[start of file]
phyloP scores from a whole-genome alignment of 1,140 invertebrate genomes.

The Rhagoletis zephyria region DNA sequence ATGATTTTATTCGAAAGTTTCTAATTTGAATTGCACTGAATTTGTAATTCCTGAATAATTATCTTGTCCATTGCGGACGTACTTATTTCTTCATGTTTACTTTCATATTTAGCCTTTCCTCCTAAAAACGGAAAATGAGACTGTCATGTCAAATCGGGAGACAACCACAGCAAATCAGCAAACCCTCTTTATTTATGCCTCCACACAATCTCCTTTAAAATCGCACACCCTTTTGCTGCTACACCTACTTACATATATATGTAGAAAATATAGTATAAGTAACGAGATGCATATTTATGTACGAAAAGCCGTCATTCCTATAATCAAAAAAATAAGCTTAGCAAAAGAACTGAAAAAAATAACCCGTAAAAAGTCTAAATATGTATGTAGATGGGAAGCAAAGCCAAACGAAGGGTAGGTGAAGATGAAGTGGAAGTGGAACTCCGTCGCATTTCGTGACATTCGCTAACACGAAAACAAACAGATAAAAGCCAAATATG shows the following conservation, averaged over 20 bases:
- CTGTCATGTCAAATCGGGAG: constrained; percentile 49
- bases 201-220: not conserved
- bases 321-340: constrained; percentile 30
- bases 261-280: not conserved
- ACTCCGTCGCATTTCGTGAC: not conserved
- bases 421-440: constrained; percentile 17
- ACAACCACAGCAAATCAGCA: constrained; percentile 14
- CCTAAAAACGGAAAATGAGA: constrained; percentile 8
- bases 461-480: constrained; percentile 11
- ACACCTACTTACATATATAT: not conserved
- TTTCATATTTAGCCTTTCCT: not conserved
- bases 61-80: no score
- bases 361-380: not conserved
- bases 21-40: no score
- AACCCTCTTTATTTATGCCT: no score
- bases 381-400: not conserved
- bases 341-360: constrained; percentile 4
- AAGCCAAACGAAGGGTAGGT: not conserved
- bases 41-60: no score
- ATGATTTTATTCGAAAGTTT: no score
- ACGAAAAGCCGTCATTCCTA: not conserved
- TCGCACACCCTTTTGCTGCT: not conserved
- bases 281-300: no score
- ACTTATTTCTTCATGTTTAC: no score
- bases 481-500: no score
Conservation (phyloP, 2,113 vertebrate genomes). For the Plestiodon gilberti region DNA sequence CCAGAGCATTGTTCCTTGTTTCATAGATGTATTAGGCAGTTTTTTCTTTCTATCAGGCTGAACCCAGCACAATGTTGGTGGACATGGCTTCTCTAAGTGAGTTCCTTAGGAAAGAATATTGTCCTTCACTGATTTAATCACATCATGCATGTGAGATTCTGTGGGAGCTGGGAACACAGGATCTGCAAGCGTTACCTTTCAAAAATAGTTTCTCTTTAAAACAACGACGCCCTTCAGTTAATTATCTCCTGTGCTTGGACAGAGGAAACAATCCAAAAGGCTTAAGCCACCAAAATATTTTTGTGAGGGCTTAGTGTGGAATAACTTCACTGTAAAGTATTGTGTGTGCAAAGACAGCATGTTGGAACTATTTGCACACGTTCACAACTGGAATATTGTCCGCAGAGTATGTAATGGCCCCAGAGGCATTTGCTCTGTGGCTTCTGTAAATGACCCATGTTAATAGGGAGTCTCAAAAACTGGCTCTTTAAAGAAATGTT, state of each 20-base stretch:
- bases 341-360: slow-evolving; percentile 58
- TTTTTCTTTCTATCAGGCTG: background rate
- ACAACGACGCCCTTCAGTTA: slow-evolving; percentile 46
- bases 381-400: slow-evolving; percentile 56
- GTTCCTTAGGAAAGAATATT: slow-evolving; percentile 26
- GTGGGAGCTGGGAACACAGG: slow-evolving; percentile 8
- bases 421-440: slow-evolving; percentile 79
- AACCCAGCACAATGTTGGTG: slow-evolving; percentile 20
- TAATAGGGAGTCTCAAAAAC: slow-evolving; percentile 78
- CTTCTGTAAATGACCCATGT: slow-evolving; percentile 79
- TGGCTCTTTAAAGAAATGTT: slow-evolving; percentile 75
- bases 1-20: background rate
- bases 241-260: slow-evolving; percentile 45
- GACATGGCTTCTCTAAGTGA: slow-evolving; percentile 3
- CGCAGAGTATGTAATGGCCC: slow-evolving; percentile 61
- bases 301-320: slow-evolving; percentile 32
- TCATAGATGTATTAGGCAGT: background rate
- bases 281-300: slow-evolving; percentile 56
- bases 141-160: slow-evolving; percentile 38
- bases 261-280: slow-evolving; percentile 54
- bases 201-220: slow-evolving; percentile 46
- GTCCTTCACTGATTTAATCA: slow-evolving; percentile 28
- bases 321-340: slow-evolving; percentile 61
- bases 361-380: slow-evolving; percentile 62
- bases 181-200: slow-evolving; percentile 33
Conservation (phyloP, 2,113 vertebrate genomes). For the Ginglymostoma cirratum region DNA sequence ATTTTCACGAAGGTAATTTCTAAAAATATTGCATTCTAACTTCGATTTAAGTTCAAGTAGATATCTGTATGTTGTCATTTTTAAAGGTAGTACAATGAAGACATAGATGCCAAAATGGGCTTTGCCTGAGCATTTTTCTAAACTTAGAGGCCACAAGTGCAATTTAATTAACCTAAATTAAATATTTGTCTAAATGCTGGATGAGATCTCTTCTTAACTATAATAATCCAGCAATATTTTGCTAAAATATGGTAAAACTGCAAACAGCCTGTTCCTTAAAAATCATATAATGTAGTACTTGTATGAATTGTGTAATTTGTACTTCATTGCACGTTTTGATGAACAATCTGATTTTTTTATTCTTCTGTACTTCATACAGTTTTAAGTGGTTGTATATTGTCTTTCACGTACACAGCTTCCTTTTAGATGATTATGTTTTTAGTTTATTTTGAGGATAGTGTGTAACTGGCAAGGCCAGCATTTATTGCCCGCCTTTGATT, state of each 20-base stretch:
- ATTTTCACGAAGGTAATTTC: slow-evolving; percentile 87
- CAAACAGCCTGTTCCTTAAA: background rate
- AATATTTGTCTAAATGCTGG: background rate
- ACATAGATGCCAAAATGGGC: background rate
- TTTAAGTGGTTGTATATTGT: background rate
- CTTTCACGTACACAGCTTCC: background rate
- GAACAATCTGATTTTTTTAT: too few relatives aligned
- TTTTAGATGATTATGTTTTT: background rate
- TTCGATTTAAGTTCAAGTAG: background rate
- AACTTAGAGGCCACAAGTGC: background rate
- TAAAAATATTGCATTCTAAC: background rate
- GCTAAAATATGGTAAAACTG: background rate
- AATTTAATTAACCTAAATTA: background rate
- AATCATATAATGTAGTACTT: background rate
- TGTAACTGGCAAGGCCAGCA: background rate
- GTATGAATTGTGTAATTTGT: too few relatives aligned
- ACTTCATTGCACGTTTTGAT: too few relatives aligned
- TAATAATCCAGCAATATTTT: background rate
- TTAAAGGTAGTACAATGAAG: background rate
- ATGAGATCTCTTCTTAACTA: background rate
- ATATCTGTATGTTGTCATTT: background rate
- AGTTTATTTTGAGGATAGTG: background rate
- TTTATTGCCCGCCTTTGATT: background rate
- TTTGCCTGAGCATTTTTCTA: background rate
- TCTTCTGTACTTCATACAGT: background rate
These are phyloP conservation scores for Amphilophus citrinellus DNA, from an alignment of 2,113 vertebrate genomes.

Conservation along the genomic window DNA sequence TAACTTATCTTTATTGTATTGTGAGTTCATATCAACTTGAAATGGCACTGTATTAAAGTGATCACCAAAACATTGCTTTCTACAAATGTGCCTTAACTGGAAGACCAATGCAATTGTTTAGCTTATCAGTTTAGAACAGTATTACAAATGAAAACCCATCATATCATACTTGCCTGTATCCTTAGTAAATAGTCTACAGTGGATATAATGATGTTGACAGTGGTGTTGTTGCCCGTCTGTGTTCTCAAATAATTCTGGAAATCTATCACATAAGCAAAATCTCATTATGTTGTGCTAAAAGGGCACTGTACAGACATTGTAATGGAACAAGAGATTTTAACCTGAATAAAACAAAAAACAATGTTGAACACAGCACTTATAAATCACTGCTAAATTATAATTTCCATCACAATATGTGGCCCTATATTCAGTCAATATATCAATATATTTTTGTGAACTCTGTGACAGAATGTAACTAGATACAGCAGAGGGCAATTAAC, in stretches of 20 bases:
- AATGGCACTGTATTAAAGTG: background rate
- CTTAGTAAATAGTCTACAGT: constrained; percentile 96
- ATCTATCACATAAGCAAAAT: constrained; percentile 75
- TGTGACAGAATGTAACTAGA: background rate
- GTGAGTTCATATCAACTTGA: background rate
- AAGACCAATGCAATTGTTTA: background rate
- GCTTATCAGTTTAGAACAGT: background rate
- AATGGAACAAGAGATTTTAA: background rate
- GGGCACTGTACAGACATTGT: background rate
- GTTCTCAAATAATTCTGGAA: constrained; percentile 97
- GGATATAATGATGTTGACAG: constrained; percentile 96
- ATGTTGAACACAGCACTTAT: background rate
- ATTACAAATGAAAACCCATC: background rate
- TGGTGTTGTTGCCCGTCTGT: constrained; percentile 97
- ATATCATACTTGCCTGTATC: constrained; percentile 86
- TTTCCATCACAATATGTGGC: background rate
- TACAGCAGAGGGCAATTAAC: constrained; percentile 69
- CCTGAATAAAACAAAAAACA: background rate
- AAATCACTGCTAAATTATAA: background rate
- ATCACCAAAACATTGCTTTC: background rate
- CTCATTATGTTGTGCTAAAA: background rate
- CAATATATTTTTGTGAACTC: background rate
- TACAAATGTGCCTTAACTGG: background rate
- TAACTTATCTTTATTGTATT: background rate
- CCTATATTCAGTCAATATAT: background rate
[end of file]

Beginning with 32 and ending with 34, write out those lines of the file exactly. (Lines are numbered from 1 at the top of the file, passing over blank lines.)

- bases 381-400: slow-evolving; percentile 56
- GTTCCTTAGGAAAGAATATT: slow-evolving; percentile 26
- GTGGGAGCTGGGAACACAGG: slow-evolving; percentile 8